Astagraf XL (Tacrolimus)
Envarsus PR (℞)
0.75mg Tablet (Extended-Release)
Envarsus PR (℞)
1mg Tablet (Extended-Release)
Envarsus PR (℞)
4mg Tablet (Extended-Release)
To comply with Canadian International Pharmacy Association regulations you are permitted to order a 3-month supply or the closest package size available based on your personal prescription. read more
(ta kroe' li mus)A small number of patients who used tacrolimus ointment or another similar medication developed skin cancer or lymphoma (cancer in a part of the immune system). There is not enough information available to tell whether tacrolimus ointment caused these patients to develop cancer. Studies of transplant patients and laboratory animals and an understanding of the way tacrolimus works suggest that there is a possibility that people who use tacrolimus ointment have a greater risk of developing cancer. More study is needed to understand this risk. Follow these directions carefully to decrease the possible risk that you will develop cancer during your treatment with tacrolimus ointment:
- Use tacrolimus ointment only when you have symptoms of eczema. Stop using tacrolimus ointment when your symptoms go away or when your doctor tells you that you should stop. Do not use tacrolimus ointment continuously for a long time.
- Call your doctor if you have used tacrolimus ointment for 6 weeks and your eczema symptoms have not improved, or if your symptoms get worse at any time during your treatment. A different medication may be needed.
- Call your doctor if your eczema symptoms come back after your treatment with tacrolimus ointment.
- Apply tacrolimus ointment only to skin that is affected by eczema. Use the smallest amount of ointment that is needed to control your symptoms.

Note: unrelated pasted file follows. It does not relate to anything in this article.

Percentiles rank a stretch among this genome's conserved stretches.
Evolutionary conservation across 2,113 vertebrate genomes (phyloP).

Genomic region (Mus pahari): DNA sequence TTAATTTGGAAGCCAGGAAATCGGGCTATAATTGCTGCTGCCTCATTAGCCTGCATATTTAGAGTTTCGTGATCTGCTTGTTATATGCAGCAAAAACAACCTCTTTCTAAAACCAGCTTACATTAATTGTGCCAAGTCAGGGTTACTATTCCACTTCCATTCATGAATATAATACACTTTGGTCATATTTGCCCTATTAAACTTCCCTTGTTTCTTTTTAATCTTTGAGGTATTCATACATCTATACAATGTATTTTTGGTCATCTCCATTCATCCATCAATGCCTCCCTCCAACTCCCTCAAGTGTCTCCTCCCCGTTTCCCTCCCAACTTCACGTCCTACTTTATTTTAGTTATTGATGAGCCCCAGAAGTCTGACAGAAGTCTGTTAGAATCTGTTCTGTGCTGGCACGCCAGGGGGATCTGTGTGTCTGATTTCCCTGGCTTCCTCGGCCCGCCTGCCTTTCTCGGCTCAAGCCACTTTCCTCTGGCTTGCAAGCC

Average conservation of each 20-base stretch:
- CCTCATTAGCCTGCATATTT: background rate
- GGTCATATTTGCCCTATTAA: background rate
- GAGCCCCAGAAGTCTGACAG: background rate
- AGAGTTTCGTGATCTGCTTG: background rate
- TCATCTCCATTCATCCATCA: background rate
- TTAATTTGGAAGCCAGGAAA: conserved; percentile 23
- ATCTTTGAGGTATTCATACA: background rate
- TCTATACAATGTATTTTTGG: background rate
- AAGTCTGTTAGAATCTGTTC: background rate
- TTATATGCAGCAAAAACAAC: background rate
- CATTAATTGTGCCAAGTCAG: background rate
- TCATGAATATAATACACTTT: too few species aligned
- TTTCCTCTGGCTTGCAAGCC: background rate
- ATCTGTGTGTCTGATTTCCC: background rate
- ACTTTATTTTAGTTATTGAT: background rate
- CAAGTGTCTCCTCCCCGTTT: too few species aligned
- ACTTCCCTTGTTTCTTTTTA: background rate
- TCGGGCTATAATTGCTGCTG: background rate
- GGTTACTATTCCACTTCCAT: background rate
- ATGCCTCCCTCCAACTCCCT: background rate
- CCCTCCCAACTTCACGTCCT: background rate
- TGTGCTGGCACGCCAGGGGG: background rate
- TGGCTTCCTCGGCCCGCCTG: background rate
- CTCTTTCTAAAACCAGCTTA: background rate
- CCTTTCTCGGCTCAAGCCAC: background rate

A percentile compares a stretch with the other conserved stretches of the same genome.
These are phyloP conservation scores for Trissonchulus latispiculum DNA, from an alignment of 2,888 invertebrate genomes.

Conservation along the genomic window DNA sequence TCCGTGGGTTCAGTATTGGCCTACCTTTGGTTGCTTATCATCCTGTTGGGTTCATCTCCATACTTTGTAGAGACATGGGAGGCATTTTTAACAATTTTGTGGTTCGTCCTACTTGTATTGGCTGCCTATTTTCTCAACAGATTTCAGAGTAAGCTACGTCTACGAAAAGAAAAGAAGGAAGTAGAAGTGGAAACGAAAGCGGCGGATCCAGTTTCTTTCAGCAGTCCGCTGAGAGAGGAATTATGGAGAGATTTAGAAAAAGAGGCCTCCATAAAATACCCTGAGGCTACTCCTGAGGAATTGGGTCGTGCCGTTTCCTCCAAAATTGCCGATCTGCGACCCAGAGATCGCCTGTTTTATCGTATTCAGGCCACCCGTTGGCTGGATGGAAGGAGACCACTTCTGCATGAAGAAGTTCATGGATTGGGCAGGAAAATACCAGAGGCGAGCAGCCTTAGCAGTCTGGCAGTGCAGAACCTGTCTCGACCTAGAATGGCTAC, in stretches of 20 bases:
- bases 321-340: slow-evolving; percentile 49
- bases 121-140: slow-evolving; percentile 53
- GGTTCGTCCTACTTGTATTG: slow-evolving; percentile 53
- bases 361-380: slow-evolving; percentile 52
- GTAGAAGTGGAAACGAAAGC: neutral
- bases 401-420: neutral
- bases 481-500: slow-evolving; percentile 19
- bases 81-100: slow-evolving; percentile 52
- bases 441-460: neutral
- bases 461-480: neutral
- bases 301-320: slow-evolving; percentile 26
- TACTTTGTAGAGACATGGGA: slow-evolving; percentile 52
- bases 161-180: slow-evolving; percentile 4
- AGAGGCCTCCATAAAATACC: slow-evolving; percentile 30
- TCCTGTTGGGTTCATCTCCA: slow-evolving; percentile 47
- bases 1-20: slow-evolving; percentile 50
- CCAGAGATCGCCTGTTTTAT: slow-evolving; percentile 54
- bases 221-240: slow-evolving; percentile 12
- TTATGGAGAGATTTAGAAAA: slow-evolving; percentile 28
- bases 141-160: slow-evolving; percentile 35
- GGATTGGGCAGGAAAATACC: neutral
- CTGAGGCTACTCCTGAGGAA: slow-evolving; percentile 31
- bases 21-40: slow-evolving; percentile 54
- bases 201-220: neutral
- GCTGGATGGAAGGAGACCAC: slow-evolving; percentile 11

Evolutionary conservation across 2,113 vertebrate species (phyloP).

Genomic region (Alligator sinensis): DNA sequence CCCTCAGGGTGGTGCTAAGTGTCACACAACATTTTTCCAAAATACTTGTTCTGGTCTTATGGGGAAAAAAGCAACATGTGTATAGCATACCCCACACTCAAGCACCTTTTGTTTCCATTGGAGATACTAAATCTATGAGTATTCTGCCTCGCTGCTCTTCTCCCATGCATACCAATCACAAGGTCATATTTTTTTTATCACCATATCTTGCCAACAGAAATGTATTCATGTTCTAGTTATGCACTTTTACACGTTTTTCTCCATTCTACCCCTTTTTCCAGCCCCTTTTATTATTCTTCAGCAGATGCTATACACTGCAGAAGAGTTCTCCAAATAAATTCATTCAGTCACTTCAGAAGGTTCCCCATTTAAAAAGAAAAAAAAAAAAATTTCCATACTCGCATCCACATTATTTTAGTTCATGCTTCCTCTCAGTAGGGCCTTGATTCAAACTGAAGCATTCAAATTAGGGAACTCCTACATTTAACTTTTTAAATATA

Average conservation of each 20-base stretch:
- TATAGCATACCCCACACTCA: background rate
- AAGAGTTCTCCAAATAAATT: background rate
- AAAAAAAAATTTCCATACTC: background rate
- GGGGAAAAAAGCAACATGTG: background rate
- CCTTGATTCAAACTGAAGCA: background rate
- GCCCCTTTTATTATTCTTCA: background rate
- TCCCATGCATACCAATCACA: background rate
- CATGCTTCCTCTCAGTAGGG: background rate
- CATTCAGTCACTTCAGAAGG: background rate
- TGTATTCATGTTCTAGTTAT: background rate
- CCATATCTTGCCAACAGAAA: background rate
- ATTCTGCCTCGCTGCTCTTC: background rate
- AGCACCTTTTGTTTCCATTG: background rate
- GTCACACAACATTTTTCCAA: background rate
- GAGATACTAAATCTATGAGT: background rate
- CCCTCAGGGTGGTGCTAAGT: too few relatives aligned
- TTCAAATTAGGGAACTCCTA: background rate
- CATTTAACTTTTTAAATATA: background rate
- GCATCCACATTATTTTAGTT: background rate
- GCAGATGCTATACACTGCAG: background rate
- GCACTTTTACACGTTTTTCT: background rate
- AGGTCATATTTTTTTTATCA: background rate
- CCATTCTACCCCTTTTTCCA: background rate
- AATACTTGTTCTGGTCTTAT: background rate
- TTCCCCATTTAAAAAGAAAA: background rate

- Do not use tacrolimus ointment to treat eczema in children who are younger than 2 years old. Do not use tacrolimus ointment 0.1% to treat eczema in children who are between 2 and 15 years old. Only tacrolimus ointment 0.03% may be used to treat children in this age group.
- Tell your doctor if you have or have ever had cancer, especially skin cancer, or any condition that affects your immune system. Ask your doctor if you are not sure if a condition that you have has affected your immune system. Tacrolimus may not be right for you.
- Protect your skin from real and artificial sunlight during your treatment with tacrolimus ointment. Do not use sun lamps or tanning beds, and do not undergo ultraviolet light therapy. Stay out of the sunlight as much as possible during your treatment, even when the medication is not on your skin. If you need to be outside in the sun, wear loose fitting clothing to protect the treated skin, and ask your doctor about other ways to protect your skin from the sun.
- Wash your hands with soap and water.
- Be sure that the skin in the affected area is dry.
- Apply a thin layer of tacrolimus ointment to all affected areas of your skin.
- Rub the ointment into your skin gently and completely.